COVID: To Vaccinate or Not in Pregnancy and Breastfeeding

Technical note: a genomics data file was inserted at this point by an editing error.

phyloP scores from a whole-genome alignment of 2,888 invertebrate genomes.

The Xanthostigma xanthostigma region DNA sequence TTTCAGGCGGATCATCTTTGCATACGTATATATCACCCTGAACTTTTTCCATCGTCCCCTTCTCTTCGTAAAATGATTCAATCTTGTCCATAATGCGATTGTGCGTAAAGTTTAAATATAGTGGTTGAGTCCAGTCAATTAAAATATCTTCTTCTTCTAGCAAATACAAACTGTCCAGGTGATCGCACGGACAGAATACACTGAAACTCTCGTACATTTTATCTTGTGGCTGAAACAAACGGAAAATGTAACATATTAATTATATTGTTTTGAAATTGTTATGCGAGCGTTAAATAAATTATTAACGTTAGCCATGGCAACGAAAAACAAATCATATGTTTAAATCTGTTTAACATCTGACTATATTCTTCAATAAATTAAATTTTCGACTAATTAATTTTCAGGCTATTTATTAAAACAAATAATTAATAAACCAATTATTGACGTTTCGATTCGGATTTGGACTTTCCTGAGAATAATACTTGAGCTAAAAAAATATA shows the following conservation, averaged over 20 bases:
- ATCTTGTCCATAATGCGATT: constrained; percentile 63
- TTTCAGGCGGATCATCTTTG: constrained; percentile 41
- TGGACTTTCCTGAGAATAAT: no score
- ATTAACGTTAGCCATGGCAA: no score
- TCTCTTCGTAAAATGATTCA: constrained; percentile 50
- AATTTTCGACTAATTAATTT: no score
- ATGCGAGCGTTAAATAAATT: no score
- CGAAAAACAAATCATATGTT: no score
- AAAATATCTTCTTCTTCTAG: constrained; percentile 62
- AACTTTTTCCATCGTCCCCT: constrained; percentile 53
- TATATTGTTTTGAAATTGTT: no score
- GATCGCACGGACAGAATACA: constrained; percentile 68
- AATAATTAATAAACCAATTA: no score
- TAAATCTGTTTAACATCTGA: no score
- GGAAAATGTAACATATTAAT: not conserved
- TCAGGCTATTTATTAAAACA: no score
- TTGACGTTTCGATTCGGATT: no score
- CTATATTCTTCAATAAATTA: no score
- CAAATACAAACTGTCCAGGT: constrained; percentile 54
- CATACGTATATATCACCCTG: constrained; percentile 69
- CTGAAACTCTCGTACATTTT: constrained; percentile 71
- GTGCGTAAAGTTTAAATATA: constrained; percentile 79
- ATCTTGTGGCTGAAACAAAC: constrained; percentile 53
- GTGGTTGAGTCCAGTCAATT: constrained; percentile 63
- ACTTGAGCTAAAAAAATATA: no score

When we had our first child, I had not yet started medical school. I was blissfully unaware of the inherent risks in any pregnancy. By the time we had our second, my eyes were opened. Years of medical training had populated my imagination with many of the things that can and do go wrong. Now, when I talk to my patients about making decisions in pregnancy and breast-feeding, I remind both of us that there is no such thing in life as zero risk, much as we yearn for it. To live, is to risk. How then to make a decision about whether or not to get the COVID vaccine in pregnancy or when breastfeeding? Fortunately, there is an incredible tool created by experts at the University of Massachusetts Medical School – Baystate. It is six pages of paper (click on this link or see below) that help you think through the two options: 1) getting vaccinated as soon as possible or 2) waiting for more information. It walks you through the risks of COVID in pregnancy, which include: preterm delivery, severe illness, and an increased risk of death compared with non-pregnant people of the same age. And it includes the risks of getting the vaccine, including preliminary research looking at a small number of women who became pregnant during the vaccine studies who did not show an increased risk of miscarriage during two months of follow up. It includes facts such as 1/100 people who get the vaccine have gotten a high fever and acknowledges that persistent high fever during the first trimester may increase the risk of fetal abnormalities or miscarriage. It includes a list of factors that place you more at risk of getting sick from COVID and factors that place you at less risk. And finally, it includes narratives from pregnant doctors and their reasons for deciding to get or not get the vaccine. The calculus around getting the vaccine in breastfeeding is easier. The tool clarifies that the vaccine contains no live virus, that mRNA in the vaccine is unlikely to be passed on in breastmilk, and that antibodies created by the vaccine may pass into breastmilk, which could be helpful to protect babies from infections. In short, thoughtful people created a thoughtful tool to enable informed decision making, which is the best that we can do. We can never reduce our risk to zero at any point in life, but we can make the best decisions possible based on the information we have at the time. Thank you Dr. Elizabeth Schoenfeld and your team for providing actionable information to women and doctors like me. Keep up the amazing work.